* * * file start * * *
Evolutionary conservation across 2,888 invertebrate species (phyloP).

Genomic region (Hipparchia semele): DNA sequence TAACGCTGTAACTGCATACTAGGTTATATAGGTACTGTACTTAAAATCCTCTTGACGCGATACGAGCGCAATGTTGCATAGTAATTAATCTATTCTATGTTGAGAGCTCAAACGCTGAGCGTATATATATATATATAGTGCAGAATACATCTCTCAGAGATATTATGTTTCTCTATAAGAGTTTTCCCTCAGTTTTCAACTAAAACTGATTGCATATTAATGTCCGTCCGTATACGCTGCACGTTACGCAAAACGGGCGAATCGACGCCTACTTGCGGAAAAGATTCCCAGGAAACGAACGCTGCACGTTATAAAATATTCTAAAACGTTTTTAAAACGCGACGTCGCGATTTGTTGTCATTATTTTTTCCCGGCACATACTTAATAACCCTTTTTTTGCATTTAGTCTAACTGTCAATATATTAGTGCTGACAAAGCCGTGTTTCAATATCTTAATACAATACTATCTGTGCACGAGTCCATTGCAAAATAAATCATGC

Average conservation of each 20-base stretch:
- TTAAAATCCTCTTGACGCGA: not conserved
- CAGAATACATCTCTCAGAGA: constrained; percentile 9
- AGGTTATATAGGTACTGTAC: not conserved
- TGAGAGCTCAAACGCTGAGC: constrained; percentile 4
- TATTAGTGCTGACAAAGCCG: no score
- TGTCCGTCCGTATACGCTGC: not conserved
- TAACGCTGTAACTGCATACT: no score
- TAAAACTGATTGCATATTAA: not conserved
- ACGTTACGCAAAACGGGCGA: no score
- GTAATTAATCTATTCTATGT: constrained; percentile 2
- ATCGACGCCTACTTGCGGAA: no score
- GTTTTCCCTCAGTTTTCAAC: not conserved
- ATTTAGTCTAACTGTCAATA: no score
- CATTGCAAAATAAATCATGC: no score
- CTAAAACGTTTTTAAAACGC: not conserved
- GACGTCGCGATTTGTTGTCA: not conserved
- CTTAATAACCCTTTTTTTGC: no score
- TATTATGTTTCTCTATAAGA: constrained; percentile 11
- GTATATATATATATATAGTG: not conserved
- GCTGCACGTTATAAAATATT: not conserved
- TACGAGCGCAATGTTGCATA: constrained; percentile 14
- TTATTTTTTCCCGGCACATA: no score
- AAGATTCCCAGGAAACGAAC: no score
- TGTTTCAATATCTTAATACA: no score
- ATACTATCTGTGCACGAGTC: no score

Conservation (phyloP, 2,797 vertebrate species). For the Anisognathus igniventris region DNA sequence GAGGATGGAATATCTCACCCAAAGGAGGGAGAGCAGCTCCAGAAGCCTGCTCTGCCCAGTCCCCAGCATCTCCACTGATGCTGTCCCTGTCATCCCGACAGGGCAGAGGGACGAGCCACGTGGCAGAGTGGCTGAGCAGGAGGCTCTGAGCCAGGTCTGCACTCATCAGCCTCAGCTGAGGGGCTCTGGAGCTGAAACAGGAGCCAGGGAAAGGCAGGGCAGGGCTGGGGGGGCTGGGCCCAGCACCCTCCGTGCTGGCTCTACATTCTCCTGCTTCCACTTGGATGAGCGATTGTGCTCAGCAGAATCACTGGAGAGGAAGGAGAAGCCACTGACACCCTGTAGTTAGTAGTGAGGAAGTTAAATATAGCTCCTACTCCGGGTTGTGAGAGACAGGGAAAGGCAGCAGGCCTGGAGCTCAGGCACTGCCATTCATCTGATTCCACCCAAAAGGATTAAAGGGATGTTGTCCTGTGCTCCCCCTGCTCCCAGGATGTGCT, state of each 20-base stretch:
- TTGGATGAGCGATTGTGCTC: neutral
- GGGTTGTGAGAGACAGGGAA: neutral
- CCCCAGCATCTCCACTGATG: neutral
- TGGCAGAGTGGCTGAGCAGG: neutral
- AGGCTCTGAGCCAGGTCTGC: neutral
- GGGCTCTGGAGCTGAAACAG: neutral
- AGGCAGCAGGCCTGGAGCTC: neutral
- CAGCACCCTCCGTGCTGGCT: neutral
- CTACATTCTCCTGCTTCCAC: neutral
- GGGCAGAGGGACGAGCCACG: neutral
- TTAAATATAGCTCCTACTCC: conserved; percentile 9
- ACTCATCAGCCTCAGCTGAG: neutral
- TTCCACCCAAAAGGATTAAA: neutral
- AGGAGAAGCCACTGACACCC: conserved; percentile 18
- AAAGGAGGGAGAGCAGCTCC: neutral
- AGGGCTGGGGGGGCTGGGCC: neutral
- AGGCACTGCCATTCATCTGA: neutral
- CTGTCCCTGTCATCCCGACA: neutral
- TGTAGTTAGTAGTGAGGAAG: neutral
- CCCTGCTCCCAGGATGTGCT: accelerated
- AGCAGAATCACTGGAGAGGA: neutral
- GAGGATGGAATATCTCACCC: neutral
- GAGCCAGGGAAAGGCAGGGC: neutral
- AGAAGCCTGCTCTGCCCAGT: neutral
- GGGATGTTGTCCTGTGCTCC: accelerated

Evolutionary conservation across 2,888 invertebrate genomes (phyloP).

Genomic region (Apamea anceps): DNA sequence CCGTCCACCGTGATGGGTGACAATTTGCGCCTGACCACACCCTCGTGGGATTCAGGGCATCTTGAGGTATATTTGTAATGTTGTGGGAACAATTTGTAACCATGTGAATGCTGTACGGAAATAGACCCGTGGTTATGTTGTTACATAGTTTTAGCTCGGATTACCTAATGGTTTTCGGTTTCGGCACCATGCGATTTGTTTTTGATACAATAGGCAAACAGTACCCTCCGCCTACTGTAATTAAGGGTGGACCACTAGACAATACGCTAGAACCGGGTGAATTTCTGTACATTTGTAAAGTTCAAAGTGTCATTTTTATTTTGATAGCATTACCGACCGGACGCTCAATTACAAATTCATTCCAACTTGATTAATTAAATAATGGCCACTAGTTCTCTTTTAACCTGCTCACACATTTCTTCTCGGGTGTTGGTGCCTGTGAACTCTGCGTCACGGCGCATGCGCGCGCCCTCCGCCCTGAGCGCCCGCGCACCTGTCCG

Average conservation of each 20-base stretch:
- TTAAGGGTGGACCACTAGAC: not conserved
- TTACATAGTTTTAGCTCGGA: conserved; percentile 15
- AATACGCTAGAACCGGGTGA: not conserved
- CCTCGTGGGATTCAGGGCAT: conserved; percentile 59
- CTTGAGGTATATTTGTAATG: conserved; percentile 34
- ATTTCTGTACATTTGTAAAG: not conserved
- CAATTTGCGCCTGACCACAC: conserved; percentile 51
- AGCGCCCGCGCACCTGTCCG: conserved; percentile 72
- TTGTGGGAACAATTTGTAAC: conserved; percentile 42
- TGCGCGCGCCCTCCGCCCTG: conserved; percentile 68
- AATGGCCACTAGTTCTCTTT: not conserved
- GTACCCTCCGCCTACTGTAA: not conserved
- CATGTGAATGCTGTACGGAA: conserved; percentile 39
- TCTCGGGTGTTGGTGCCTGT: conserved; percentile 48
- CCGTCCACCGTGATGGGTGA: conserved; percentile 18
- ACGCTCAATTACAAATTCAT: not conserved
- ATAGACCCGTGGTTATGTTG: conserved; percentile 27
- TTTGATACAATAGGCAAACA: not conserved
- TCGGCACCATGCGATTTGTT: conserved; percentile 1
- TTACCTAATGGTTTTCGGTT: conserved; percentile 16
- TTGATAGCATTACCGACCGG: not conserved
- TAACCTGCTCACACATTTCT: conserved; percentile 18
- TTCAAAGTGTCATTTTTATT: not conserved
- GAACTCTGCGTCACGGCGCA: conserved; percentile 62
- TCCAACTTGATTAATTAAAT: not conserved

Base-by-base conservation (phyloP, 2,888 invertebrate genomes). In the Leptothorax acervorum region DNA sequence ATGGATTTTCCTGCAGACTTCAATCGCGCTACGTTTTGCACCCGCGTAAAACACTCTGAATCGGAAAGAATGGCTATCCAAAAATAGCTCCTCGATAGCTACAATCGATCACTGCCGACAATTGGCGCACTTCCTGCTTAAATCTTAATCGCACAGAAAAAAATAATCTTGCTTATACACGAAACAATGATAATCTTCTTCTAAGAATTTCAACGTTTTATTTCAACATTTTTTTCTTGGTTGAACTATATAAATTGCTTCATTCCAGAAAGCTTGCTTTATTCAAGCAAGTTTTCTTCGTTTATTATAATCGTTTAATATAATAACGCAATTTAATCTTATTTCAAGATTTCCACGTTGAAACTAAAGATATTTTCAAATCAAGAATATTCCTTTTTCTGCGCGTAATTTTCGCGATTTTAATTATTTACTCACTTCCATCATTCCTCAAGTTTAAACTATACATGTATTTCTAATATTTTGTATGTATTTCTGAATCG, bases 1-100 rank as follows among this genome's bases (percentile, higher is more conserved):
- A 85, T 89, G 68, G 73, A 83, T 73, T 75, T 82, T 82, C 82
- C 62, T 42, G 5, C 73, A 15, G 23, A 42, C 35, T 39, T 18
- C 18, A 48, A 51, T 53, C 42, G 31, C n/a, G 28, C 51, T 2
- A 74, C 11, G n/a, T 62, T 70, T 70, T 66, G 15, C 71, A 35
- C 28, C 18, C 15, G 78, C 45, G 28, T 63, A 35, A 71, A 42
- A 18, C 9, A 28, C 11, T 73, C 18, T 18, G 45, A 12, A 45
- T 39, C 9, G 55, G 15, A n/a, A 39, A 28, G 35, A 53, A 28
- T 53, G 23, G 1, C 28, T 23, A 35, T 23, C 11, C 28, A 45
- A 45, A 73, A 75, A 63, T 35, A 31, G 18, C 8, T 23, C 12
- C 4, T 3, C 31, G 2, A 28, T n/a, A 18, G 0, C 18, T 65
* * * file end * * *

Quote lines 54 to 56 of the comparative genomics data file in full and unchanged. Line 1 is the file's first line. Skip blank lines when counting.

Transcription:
- GGGATGTTGTCCTGTGCTCC: accelerated

Evolutionary conservation across 2,888 invertebrate genomes (phyloP).

Genomic region (Apamea anceps): DNA sequence CCGTCCACCGTGATGGGTGACAATTTGCGCCTGACCACACCCTCGTGGGATTCAGGGCATCTTGAGGTATATTTGTAATGTTGTGGGAACAATTTGTAACCATGTGAATGCTGTACGGAAATAGACCCGTGGTTATGTTGTTACATAGTTTTAGCTCGGATTACCTAATGGTTTTCGGTTTCGGCACCATGCGATTTGTTTTTGATACAATAGGCAAACAGTACCCTCCGCCTACTGTAATTAAGGGTGGACCACTAGACAATACGCTAGAACCGGGTGAATTTCTGTACATTTGTAAAGTTCAAAGTGTCATTTTTATTTTGATAGCATTACCGACCGGACGCTCAATTACAAATTCATTCCAACTTGATTAATTAAATAATGGCCACTAGTTCTCTTTTAACCTGCTCACACATTTCTTCTCGGGTGTTGGTGCCTGTGAACTCTGCGTCACGGCGCATGCGCGCGCCCTCCGCCCTGAGCGCCCGCGCACCTGTCCG